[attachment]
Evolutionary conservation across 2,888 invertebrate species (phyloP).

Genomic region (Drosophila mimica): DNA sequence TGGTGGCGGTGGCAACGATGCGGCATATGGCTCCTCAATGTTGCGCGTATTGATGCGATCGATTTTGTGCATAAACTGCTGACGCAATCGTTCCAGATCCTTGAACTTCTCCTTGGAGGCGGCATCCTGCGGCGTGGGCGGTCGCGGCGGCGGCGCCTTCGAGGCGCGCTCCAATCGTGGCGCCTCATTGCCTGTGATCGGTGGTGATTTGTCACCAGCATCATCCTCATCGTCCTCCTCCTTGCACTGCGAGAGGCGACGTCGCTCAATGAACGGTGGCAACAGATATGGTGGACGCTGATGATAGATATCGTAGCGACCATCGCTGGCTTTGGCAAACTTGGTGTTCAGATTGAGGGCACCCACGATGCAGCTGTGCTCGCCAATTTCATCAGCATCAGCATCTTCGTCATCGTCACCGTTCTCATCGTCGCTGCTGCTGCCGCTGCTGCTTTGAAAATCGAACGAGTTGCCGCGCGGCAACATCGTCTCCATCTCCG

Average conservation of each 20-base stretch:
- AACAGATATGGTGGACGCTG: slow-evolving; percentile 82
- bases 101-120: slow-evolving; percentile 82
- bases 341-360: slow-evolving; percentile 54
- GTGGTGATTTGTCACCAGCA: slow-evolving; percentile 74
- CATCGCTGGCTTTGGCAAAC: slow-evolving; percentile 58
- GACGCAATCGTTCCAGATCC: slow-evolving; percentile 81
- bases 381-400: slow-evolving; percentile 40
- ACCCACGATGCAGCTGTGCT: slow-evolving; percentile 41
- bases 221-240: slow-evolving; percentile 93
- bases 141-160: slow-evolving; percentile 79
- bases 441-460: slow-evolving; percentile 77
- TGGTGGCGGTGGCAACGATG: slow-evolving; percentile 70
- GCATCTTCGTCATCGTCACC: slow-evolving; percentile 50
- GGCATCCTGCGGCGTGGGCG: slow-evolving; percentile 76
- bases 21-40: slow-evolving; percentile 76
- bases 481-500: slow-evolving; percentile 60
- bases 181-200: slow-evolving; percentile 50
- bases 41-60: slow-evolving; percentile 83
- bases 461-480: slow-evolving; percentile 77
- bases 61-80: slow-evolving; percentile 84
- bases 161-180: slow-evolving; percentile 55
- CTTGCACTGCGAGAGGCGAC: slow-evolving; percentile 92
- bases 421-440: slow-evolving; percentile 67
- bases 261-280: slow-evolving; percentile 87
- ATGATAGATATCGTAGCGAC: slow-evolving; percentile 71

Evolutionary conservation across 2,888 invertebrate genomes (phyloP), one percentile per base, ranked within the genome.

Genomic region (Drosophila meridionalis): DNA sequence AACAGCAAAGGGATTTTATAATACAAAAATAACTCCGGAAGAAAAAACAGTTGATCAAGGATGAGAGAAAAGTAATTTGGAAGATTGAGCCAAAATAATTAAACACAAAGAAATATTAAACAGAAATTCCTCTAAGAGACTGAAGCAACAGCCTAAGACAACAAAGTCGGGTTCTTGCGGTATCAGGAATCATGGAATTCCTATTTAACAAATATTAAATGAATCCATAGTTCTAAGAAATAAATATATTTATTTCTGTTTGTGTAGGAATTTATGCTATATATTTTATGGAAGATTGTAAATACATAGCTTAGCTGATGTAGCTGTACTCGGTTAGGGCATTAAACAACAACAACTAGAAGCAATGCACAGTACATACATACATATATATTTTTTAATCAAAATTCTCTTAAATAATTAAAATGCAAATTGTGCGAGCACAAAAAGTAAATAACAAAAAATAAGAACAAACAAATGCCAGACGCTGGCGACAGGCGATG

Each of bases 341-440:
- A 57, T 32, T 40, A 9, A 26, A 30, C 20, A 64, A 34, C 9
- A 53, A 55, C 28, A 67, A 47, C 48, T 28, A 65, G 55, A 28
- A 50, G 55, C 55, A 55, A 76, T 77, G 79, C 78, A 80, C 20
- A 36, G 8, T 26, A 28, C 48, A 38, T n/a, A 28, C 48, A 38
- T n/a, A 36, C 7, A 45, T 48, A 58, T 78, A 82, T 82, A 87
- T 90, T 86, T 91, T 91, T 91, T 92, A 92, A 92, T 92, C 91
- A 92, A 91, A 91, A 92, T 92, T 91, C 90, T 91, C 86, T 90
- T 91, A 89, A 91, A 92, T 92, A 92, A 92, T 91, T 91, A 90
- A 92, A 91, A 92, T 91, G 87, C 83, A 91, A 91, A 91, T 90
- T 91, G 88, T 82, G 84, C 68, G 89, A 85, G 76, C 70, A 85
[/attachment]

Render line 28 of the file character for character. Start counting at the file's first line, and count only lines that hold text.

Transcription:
- ATGATAGATATCGTAGCGAC: slow-evolving; percentile 71